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BV80 last won the day on October 22

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  1. Yes, in SC, a judgment becomes a lien on a home. It lasts for 10 years. However, it cannot be renewed after that period expires. 10 years is the limit.
  2. Cardholder agreements don’t require signatures. Check the archives on the lower part of this page. It contains 2020 agreements. Yes, you could use it to invoke arbitration. You need to use the agreement because you have the burden of showing there is a valid agreement to arbitrate. You can’t show that without the agreement . Credit card banks are required to post their agreements on the CFPB website. See the link. https://www.consumerfinance.gov/rules-policy/regulations/1026/58/
  3. Unless your court requires it, they don’t have to offer the “authentic, original” agreement. Rules of evidence allow for copies. In fact, the agreement you need for arbitration is the one that was in effect the last time the account was current. From what you wrote, that would be around July, 2020. The reason is because agreements are amended from time to time. The one in effect when you went into default would be the one that contains all amendments made by that time. In regard to the possible “previous knowledge of the account”, agreements are available in the CFPB credit card agreement database. Downloading an agreement from that database does not require previous knowledge of the account.
  4. You have the post mark on the envelope, but you mentioned you’re in small claims. Did you get permission from the court to request discovery? Yes, if they are offered to the court as evidence. At any point, has Cap1 provided an affidavit from an employee stating something about records made in the regular course of business or practice? Something like that? Did you ever answer the complaint? If so, what did you admit or deny?
  5. The right to cure only applies if a default can be “cured” and payment would make the account current. An account that is closed and charged off cannot be cured. SC Code 37-5-110 and 37-5-111. This is from 37-5-111: Cure restores the consumer to his rights under the agreement as though the defaults had not occurred. As we already know, paying a charged-off account will not restore “the consumer to his rights under the agreement as though the defaults had not occurred.” Therefore, “cure” could not apply to a charged-off account.
  6. You say it’s Midlands? Is it Midlands (with an “s”) or Midland Funding (no “s”)? When you sent the DV, did you mention being out of work, no income, or bankruptcy, perhaps?
  7. I would include it. Just a note: For #7 of your MTD, I would include the date JAMS closed the case and also clarify that Section 6(c) is a JAMS rule. For instance, After Exhausting Contact, JAMS Enforced Section 6(c) of its Rules and Closed The Case on ___________ (date). Section 6(c): If, at any time, any Party has failed to pay fees or expenses in full, JAMS may order the suspension or termination of the proceedings.
  8. You can raise the issue of standing, but if this is a credit card, I would also look up NY credit card rulings in which standing for OCs was an issue. Read the rulings to see why it was an issue and how the courts ruled.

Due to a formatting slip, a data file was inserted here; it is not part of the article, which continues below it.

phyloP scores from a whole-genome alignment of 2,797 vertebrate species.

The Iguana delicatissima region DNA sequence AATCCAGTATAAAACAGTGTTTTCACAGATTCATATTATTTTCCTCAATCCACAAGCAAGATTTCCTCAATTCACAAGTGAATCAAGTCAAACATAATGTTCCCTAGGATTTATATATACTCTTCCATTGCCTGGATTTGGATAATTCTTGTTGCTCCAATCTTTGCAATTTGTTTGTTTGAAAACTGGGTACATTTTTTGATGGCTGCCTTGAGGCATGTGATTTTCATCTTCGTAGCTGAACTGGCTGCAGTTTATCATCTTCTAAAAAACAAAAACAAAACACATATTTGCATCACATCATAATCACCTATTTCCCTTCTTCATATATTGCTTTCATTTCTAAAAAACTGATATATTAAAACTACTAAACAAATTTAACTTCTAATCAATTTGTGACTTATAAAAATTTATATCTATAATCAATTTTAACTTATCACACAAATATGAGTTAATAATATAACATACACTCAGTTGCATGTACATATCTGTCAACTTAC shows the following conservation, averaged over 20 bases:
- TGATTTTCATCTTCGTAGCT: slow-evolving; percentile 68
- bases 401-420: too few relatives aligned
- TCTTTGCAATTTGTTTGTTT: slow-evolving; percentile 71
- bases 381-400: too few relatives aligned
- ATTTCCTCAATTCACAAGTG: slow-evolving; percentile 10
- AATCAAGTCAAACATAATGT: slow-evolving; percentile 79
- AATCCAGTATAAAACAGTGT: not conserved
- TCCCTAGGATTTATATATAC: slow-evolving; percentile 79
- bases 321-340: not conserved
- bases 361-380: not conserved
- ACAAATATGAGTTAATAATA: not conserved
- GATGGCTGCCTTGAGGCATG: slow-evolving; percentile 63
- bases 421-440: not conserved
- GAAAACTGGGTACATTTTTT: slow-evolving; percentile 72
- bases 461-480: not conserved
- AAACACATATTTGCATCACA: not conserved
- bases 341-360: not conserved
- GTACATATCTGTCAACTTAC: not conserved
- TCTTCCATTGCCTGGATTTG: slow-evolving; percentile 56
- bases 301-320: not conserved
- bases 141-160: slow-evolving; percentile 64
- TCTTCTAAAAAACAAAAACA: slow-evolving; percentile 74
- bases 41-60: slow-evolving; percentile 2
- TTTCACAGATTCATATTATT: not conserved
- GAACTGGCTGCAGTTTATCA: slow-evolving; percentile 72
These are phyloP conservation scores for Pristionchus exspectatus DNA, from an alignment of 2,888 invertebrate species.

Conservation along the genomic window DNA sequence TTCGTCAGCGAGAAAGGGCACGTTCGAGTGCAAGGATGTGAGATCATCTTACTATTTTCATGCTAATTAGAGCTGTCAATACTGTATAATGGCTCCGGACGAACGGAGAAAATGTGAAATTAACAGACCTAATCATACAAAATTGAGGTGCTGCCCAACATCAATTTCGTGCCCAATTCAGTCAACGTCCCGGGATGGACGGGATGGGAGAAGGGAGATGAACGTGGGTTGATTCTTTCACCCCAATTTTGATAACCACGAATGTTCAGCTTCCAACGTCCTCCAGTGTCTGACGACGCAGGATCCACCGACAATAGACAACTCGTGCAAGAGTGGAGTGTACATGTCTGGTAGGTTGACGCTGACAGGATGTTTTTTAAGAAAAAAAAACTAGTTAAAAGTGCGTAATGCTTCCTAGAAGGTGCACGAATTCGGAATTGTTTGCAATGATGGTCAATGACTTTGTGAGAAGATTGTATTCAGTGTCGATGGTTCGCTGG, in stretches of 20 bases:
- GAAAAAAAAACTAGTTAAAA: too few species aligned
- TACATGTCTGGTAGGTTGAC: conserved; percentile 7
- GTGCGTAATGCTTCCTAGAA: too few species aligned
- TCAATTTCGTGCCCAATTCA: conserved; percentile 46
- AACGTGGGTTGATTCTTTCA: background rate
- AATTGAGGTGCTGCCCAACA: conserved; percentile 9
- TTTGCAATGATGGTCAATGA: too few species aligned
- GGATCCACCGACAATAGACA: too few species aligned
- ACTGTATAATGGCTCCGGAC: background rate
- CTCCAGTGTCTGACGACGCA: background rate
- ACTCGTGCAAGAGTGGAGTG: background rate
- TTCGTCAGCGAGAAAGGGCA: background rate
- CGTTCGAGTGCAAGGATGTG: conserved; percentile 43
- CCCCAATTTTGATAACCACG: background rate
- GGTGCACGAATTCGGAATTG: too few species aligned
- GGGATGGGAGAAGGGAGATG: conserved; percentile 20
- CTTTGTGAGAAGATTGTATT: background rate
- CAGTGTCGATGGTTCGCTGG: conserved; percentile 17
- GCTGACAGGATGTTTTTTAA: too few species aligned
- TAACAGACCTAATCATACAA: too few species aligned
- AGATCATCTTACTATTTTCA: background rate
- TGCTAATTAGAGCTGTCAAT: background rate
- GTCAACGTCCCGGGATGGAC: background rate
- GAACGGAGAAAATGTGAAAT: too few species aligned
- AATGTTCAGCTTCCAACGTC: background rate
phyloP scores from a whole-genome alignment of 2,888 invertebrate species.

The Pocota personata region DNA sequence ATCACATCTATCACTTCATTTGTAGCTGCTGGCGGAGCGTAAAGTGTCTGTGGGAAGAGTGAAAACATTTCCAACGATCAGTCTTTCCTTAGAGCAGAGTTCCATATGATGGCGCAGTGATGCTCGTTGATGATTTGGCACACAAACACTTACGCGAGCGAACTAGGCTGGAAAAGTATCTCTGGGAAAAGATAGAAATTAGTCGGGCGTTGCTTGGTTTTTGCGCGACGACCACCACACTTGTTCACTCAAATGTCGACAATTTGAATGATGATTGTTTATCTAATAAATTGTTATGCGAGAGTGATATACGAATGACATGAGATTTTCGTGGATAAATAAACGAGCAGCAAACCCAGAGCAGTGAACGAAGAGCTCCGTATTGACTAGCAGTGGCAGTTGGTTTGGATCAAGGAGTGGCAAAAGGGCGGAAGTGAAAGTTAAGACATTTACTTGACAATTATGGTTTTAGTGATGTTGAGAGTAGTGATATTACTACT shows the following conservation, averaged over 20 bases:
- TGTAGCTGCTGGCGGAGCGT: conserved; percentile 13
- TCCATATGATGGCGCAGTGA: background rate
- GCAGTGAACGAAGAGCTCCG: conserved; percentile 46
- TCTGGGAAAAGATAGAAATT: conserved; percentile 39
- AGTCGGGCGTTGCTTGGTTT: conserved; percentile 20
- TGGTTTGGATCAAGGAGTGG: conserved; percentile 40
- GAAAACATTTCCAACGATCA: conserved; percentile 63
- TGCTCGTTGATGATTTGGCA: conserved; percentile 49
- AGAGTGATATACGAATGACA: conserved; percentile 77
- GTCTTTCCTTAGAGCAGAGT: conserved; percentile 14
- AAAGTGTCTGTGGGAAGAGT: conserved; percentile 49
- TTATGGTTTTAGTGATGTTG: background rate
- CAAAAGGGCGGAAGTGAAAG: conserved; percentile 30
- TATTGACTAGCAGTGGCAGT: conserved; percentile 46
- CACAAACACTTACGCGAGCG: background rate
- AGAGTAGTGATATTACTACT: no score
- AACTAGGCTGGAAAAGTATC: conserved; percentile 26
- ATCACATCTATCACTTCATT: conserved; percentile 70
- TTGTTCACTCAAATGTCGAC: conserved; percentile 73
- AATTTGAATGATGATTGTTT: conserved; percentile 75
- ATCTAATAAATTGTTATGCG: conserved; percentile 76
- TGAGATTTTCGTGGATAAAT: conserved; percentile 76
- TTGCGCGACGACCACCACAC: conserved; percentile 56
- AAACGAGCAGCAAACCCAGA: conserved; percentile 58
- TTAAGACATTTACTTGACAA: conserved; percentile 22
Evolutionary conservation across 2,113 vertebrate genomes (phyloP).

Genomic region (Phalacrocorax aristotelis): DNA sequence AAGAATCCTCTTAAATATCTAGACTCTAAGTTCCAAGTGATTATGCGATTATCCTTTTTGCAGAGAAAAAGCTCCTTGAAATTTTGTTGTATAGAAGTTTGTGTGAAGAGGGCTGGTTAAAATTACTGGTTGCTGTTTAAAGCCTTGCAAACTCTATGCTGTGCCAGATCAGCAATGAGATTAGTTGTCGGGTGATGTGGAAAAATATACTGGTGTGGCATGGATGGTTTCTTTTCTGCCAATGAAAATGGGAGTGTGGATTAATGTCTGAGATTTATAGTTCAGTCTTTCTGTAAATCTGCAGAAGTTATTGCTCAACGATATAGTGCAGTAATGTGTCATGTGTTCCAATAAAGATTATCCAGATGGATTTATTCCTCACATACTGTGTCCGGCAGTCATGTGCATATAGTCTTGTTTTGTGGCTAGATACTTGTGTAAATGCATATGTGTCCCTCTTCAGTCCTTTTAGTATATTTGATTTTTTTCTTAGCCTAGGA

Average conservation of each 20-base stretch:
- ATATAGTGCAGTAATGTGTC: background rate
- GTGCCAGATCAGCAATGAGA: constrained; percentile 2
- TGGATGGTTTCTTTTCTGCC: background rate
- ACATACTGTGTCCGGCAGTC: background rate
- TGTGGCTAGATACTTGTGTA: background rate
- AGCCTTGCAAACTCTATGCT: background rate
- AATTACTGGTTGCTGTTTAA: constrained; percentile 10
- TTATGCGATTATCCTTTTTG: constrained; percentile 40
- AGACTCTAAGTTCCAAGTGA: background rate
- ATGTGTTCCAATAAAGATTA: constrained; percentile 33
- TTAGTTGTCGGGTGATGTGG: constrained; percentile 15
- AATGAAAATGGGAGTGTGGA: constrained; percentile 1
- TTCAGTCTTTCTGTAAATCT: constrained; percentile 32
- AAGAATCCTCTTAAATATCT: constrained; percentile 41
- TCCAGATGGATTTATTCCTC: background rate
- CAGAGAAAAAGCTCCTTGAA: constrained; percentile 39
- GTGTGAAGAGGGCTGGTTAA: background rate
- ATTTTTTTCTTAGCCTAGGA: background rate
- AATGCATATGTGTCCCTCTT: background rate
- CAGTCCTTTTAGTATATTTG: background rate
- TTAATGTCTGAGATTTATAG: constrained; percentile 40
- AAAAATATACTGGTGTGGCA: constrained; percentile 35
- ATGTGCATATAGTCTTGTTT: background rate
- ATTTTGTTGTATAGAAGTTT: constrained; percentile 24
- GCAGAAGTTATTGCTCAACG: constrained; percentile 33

9. You can raise that issue, but not everyone puts their information out there. If you were to information on the affiant, how would you verify its authenticity? If you want to verify the identity of the affiant and challenge her employment status or the knowledge she expressed in the affidavit, you might want to look into conducting a deposition. Yes, an account is in default when payments are missed. However, you must look at the status of the account. Making a missed payment or two on an account that is still open would bring the account back to a current status, and you could continue to use the account. Once an account is closed, it can never be brought back to a current status. You can never use it again. When the account is closed, the full balance is owed. Your questions and thoughts are not dumb. Quick question: Is the plaintiff listed as “JPMorgan” only? Or as “JPMorgan Chase”?
  10. If you paid Credit One directly, then the account was not sold to a collection agency. I would contact Credit One and tell them to contact the debt collector. See what happens after that.
  11. If the account was sold to Midland, how can Cap1 still sue?
  12. @magali This poster is from your state. In fact, he/she posted today. https://www.creditinfocenter.com/community/topic/334909-being-sued-in-california-arbitration-a-2nd-time/?tab=comments#comment-1402265
  13. You’re referring to the rule of completeness. You need to see how your courts have ruled on that issue. I seriously doubt a judge or arbitrator would allow all names contained in the sale to be revealed due to privacy.
  14. Unfortunately, Indiana does not have a “borrowing statute” that allows for the use of another state’s statute of limitations. In Smither v. Asset Acceptance, the Indiana Court of Appeals ruled the Indiana SOL applied to a credit card account. “It is well-settled, however, that contractual choice of law provisions govern only the substantive law of any claims arising out of the contract; the law of the forum state where the suit is filed still governs procedure. A statute of limitation is a procedural constraint on when suit may be filed. Additionally, the prevailing authority indicates that, unless the parties expressly agree to apply the statute of limitations of another state, general choice of law provisions in contracts incorporate only substantive law and do not displace the procedural law of the forum state." Smither v. Asset Acceptance, LLC, 919 N.E.2d 1153, 1157-58 (Ind. Ct. App. 2010). Since Indiana views the SOL as procedural law, then the forum state where the lawsuit was filed, which was Indiana, governs the SOL.
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